Please be sure you include the following language, “I urge you to oppose this bill unless and until it is amended to contain at least the minimum provisions that are critical to protect photographers, including but not limited to a notice of use that must be filed before the use is made, upon penalty of losing eligibility to claim orphan work status for failure to file the notice; an archive of the notices, to be maintained by the Copyright Office or an approved third party; and other protections that appear in the current (May 15, 2008) language of H.R. 5889.”

Thank you.

The full sample letter is posted below.

Re: S.2913 the Shawn Bentley Orphan Works Act of 2008

Dear Senator ________________________________:

I am one of your constituents, a professional photographer, and a member of the American Society of Media Photographers (ASMP). It is crucial to my professional livelihood that you oppose this bill in its current form. If this bill’s current language becomes law, it would permit, and even encourage, wide-scale infringements of my copyrighted photographs while depriving me of many of the protections currently available to me under the Copyright Act, including the right to ask the courts to award statutory damages and attorneys’ fees. In the publication world, the reality is that most photographs will easily become considered orphaned, depriving me of a significant part of my much needed income.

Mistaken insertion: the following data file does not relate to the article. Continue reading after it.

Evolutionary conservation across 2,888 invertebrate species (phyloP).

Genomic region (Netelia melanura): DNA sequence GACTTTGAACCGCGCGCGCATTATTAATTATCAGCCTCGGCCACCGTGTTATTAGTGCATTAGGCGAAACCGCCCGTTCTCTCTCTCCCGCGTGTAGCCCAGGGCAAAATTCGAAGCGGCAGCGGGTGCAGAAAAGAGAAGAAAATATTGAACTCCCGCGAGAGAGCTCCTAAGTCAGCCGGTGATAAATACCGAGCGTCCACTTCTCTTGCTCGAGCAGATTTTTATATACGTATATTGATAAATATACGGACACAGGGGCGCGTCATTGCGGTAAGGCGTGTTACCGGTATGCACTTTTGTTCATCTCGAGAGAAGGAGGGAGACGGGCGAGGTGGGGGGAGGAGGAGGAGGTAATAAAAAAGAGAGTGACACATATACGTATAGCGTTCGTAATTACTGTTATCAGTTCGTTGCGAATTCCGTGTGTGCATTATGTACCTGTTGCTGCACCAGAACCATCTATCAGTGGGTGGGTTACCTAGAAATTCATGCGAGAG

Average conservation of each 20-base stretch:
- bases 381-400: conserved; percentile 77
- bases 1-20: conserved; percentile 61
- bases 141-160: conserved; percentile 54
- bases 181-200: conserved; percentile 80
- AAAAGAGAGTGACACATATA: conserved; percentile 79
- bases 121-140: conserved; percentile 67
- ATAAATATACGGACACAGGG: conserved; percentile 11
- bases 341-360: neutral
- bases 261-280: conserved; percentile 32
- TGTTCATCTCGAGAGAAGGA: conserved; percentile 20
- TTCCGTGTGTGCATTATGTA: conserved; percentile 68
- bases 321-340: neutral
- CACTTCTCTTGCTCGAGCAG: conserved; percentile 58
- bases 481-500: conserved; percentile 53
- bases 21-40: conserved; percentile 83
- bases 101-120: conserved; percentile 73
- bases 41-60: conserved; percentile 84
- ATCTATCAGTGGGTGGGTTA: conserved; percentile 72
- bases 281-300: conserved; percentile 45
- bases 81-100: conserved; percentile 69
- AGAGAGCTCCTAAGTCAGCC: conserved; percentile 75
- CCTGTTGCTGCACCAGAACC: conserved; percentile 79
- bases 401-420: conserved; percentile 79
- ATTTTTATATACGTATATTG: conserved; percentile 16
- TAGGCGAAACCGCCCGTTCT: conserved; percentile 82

I urge you to oppose this bill unless and until it is amended to contain at least the minimum provisions that are critical to protect photographers, including but not limited to a notice of use that must be filed before the use is made, upon penalty of losing eligibility to claim orphan work status for failure to file the notice; an archive of the notices, to be maintained by the Copyright Office or an approved third party; and other protections that appear in the current (May 15, 2008) language of H.R. 5889.